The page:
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Types Of Advance Directives In Florida Estate Planning


Advance directives go by different terms, which is part of the reason there can be confusion over how they work as part of estate planning. Florida’s statutes on Health Care Advance Directives covers a range of documents that can be used to manage medical needs during your lifetime. These are matters that address incapacity, contrary to the misconception that estate planning is about making arrangements for after death. When you are unable to make decisions regarding health care because of an injury or illness, advance directives step in.

There are multiple types of advance directives that serve different functions, but the key benefit is that loved ones will not have to go to court to handle your medical care. These documents stand in the place of a costly, time-consuming guardianship case. A Dade City advance directives lawyer can assist with preparing essential paperwork, which may include:

Designation of Health Care Surrogate: This document is one of the most important advance directives because it enables you to choose the person who will make medical decisions when you cannot give informed consent due to incapacity. You can state your wishes regarding your consent or rejections of certain types of health care, and your surrogate can apply for public health benefits to which you may be entitled. If transfer to a hospital or other health care facility becomes necessary, your agent can consent to admission.

 Living Will: Though some of the same concepts are covered, your living will is different from the health care surrogate designation. In this document, you state your wishes regarding the care you do or do not want when you cannot communicate your intentions. It takes effect when you are incapacitated and:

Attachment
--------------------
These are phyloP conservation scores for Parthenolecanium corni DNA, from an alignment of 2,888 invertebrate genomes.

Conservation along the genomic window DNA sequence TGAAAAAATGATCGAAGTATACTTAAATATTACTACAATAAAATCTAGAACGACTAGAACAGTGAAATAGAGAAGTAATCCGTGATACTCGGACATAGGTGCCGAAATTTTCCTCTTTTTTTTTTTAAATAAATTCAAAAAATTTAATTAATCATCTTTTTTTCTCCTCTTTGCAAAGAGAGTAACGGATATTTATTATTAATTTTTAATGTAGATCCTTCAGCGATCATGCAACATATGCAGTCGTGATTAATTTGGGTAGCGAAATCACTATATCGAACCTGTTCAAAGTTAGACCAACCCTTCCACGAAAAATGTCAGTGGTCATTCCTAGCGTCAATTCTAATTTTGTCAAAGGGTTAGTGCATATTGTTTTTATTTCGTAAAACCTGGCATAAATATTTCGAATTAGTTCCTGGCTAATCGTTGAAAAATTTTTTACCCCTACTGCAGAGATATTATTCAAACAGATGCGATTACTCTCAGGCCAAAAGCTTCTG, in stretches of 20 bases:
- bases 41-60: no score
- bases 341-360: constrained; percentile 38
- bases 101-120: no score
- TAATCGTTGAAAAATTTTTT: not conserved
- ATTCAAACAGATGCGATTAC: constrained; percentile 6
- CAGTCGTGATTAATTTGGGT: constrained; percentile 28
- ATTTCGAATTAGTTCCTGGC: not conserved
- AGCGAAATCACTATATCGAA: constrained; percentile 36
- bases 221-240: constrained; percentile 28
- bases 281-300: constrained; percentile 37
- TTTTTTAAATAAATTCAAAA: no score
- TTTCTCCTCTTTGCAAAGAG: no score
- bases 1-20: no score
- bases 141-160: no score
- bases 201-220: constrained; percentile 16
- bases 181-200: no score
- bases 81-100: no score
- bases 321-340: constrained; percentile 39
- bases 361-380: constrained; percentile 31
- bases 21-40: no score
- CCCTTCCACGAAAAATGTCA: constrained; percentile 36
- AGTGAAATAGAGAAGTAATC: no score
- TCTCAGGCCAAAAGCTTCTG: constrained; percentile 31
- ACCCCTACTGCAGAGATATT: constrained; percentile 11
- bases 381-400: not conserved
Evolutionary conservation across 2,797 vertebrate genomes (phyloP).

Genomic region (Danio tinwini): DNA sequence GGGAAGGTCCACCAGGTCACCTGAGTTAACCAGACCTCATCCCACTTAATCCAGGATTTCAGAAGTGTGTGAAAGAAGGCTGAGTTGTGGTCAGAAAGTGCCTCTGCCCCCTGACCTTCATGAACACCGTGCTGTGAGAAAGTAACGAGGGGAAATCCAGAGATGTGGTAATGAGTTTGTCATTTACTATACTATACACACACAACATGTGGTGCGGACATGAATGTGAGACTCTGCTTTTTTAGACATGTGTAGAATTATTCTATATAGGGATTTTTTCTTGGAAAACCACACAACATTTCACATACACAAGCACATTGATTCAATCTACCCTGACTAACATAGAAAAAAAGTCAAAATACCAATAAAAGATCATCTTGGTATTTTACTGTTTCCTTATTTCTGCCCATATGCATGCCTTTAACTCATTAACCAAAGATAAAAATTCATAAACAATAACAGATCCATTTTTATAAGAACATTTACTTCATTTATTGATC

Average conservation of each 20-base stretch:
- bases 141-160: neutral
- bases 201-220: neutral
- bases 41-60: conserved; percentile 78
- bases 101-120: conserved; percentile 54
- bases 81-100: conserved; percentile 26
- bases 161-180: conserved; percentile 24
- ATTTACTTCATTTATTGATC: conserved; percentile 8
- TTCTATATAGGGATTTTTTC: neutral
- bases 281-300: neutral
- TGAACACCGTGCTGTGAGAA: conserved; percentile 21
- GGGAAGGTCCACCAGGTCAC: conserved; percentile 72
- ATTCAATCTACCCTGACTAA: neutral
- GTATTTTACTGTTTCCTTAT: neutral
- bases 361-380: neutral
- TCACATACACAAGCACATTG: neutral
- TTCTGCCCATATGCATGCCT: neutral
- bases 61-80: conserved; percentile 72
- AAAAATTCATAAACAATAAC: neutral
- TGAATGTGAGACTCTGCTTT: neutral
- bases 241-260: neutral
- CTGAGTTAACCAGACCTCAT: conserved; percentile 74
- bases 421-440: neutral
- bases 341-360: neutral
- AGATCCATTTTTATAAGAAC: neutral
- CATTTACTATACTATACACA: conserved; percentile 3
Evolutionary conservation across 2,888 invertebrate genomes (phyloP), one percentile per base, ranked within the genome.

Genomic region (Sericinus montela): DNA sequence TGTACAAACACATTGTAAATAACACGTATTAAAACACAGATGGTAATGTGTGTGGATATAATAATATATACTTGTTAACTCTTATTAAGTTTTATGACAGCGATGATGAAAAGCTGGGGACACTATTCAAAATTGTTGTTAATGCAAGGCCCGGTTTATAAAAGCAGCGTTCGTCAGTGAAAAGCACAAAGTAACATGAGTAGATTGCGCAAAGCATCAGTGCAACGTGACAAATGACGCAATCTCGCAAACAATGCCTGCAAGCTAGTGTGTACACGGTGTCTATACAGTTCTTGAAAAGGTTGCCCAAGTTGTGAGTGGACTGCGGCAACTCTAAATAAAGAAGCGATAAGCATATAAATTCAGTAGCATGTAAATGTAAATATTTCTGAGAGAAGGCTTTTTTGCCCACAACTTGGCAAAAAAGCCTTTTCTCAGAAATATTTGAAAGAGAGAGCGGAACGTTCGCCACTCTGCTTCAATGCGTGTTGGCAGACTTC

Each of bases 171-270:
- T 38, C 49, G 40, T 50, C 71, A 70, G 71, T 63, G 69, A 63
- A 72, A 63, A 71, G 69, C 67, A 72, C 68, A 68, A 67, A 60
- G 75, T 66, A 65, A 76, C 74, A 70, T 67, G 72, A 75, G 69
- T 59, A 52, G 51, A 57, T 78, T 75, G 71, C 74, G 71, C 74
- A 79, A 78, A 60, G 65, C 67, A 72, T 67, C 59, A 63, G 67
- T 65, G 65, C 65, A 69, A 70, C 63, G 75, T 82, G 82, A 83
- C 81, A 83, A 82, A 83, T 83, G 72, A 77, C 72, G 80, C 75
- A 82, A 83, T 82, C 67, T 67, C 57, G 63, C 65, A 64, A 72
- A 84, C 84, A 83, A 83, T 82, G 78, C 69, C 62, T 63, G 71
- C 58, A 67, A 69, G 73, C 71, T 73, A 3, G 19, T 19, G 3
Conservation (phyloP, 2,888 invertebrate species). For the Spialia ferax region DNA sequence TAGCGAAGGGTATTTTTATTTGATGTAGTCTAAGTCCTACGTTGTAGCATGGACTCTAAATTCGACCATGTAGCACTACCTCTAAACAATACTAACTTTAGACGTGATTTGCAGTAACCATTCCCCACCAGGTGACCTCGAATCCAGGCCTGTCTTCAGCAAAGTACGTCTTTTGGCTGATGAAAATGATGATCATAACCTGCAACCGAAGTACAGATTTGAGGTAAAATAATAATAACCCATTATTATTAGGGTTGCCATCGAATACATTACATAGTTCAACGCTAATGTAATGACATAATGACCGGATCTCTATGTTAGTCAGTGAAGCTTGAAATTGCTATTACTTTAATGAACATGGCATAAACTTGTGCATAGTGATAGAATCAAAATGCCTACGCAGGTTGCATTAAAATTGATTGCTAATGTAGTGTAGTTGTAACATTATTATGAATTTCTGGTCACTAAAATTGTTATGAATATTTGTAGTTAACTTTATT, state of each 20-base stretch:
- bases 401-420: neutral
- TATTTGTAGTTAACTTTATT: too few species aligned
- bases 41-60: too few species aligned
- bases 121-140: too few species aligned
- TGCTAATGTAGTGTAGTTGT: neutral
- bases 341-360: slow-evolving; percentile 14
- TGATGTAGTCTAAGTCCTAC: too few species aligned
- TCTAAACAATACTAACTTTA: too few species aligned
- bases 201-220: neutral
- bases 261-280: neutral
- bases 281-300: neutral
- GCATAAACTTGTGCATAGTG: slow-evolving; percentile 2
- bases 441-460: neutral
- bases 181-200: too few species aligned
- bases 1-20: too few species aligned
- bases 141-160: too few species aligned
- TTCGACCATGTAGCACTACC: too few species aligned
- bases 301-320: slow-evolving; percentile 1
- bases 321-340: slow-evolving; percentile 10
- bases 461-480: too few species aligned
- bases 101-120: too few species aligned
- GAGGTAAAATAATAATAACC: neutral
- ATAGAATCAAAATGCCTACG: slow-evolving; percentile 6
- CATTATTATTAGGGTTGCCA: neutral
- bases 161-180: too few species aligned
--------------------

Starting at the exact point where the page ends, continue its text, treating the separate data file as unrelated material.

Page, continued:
• Suffer from terminal illness; and
  • Have an end-stage condition; OR,
  • Live in a persistent vegetative state.

Your living will is an opportunity to express your intentions about providing nutrition, hydration, artificial respiratory assistance, and other life-prolonging care.

 Anatomical Gifts and Donations: If you desire to donate organs or tissue, either to a person in need or for purposes of science, you must make the proper legal arrangements. Fortunately, you can indicate your choice in various ways, such as:

  • A designation on your driver’s license;
  • A provision in your living will;
  • Language in your Designation of Health Care Surrogate that empowers your agent to make decisions on anatomical donations; or,
  • Signing a uniform donor form. 

Do Not Resuscitate Order (DNRO): Individuals can execute this document as a message to medical professionals. The DNRO instructs them to withhold with types of care if you are in respiratory or cardiac arrest. A do not resuscitate order must be completed by your physician. They should be printed on special yellow paper and hung in your home in a prominent spot.

Trust a Florida Advance Directives Attorney to Explain Details 

These documents are an important part of a Florida estate plan, which you can see encompasses lifetime needs as well as your legacy after death. To learn more about each, please contact The Law Office of Laurie R. Chane. You can set up a consultation by calling 352-567-0055 or visiting our website. A Pasco County advance directives lawyer can explain the laws and guide you in creating a comprehensive estate plan.



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